Sir Arthur Charles Clarke was a British science fiction and science writer, futurist, explorer and tv host. He was born on 16th of December 1917 in England and passed on 19th of March 2008 in Sri Lanka aged 90 years.
He is known to the broader public for co-writing the screenplay for the 1968 Stanley Kubrick film classic 2001: A Space Odyssey, widely considered to be one of the most influential films of all time. An possibly the best sci-fi movie ever produced.
His science fiction writings earned him a number of awards and one of the founding figures of contemporary science fiction. For many years Clarke, Robert Heinlein and Isaac Asimov were known as the “Big Three” of science fiction. Arthur C. Clarke was also nicknamed the “Prophet of the Space Age”.
Resuce Party was first published in “Astounding Science Fiction” in May 1946. It was the first story Clarke sold and gives us a insight into the beginnings of this titan of science fiction. He is one of my all time favorite writers.
The story begins with an alien ship visiting Earth only a few hours before the sun explodes and destroy the planet. The mission of the aliens is to save as many humans as possible. The galactic civilization does surveys of planets every one million years for new intelligent species, but the human race did not exist the last time the survey was done four hundred thousand years before. However, radio signals had been detected, indicating intelligent life had arisen on Earth.
When the aliens arrive on the blue planet they are surprised by the planet being empty of intelligent life, except for deserted cities and other remnants of the civilization.
We find out during the exploration of the cities by the aliens that it is unusual for civilizations to develop space travel so quickly after radio communication.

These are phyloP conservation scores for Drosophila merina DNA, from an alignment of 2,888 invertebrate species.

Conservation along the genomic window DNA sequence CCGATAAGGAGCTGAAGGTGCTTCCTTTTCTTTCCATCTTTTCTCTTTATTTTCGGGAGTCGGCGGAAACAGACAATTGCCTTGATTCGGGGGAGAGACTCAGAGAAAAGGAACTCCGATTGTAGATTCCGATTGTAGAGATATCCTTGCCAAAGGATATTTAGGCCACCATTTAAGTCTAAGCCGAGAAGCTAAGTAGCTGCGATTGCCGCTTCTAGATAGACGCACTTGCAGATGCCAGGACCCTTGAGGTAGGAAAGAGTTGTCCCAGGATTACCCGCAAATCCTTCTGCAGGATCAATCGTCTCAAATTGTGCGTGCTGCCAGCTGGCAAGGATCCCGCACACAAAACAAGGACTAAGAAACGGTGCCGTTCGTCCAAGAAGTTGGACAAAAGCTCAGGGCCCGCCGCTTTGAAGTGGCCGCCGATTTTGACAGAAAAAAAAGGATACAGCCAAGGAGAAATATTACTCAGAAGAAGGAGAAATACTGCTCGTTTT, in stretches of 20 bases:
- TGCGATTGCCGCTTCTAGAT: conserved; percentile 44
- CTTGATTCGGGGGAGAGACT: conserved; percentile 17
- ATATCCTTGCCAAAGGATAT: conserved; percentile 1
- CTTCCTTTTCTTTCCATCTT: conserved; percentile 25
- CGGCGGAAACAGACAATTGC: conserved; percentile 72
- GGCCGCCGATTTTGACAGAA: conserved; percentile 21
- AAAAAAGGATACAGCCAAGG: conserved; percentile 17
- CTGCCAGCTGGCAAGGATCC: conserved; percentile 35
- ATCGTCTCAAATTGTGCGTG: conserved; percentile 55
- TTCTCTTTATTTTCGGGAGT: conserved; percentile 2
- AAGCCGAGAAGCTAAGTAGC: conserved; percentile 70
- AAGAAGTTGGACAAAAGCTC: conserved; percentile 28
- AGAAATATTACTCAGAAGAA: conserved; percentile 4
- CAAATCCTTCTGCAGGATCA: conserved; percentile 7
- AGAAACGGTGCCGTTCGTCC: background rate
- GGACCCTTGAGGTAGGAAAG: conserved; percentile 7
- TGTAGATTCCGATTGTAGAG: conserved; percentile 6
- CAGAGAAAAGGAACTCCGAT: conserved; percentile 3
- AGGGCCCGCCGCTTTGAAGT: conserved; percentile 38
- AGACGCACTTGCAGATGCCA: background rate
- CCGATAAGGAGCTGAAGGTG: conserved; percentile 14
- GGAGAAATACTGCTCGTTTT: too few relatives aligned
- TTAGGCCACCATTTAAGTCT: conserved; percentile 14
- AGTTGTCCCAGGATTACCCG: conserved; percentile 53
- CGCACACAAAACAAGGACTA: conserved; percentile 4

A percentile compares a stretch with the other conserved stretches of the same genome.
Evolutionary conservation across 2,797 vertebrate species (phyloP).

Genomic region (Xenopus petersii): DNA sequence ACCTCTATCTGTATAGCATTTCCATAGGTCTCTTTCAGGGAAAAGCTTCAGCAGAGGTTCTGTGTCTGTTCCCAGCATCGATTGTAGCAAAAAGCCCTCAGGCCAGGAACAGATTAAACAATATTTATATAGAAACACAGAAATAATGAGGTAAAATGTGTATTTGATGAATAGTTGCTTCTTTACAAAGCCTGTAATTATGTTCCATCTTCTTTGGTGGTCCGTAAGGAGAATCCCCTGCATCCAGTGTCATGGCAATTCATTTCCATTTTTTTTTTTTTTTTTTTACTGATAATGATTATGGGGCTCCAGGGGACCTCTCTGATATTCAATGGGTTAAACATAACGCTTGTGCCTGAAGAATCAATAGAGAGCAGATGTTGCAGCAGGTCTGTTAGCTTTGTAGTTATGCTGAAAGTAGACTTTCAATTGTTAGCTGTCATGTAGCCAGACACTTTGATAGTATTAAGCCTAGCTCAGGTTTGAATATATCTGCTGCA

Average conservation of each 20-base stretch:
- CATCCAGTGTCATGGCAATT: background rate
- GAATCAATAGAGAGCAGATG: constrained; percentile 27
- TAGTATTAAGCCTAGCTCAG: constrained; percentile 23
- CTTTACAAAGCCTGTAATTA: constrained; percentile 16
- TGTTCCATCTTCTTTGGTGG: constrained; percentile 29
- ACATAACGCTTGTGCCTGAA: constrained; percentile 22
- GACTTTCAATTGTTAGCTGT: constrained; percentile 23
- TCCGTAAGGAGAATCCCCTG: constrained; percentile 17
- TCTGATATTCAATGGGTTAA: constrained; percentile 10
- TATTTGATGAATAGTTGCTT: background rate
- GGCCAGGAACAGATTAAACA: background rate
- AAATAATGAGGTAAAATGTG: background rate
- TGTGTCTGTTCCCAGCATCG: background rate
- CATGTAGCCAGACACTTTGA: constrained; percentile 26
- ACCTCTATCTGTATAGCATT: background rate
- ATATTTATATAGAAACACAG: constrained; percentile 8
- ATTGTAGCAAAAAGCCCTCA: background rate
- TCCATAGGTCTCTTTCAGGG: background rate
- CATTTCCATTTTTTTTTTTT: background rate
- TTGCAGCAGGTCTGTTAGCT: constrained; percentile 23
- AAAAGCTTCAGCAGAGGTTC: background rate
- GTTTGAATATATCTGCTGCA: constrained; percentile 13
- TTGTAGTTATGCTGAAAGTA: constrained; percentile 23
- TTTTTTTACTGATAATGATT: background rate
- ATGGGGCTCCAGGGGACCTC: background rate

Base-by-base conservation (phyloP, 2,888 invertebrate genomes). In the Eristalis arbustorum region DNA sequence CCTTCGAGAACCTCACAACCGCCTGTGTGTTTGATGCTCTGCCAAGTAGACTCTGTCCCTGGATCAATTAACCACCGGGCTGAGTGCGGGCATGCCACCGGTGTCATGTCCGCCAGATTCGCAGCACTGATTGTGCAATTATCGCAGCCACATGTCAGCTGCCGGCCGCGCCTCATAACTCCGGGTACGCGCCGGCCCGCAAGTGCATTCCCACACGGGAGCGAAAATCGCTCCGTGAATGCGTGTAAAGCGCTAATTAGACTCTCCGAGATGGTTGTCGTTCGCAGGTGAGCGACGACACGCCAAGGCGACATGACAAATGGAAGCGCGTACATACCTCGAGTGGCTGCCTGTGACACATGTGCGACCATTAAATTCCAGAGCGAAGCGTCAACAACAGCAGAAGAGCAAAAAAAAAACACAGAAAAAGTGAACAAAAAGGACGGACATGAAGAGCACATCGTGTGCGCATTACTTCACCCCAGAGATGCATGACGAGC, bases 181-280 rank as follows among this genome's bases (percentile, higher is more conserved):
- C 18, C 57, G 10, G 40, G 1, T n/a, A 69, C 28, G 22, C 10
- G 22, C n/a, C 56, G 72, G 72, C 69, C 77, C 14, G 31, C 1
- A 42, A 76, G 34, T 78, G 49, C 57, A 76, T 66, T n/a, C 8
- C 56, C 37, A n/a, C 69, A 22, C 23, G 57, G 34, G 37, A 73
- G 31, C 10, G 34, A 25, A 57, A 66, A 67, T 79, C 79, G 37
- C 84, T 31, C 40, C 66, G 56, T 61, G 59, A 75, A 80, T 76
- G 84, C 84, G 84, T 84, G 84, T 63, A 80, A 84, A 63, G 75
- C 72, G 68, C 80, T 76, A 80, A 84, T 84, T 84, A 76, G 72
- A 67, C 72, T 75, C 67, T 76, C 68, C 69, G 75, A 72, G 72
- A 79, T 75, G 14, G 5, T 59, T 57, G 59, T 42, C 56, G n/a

The aliens find a communication tower pointing into space. They follow the towers direction and find an enormous fleet of human ships, powered by rockets. The aliens, equipped with faster-than-light ships, are amazed that humans dared to cross interstellar space with rockets. Humans have taken the audacious tactic of using generational starships, in the hopes that their descendants will one day arrive at a new planet.
“I wonder what they’ll be like?” he mused. “Will they be nothing but wonderful engineers, with no art or philosophy? They’re going to have such a surprise when Orostron reaches them—I expect it will be rather a blow to their pride. It’s funny how all isolated races think they’re the only people in the Universe. But they should be grateful to us; we’re going to save them a good many hundred years of travel.”
Alveron glanced at the Milky Way, lying like a veil of silver mist across the vision screen. He waved toward it with a sweep of a tentacle that embraced the whole circle of the galaxy, from the Central Planets to the lonely suns of the Rim.
“You know,” he said to Rugon, “I feel rather afraid of these people. Suppose they don’t like our little Federation?” He waved once more toward the star-clouds that lay massed across the screen, glowing with the light of their countless suns. “Something tells me they’ll be very determined people,” he added. “We had better be polite to them. After all, we only outnumber them about a thousand million to one.” Rugon laughed at his captain’s little joke. Twenty years afterward, the remark didn’t seem funny.
There is a excellent narrated episode of “Escape Pod” about this magnificient short story of Arthur C. Clarke.
Reception and Foreword by Arthur C. Clarke
“Rescue Party,” written in March 1945, while I was still in the Royal Air Force, was the first story I sold to the legendary John W. Campbell, Jr., editor of Astounding Science Fiction.
I don’t believe I’ve reread it since its original appearance, and I refuse to do so now — for fear of discovering how little I have improved in almost four decades. Those who claim that it’s their favorite story get a cooler and cooler reception over the passing years.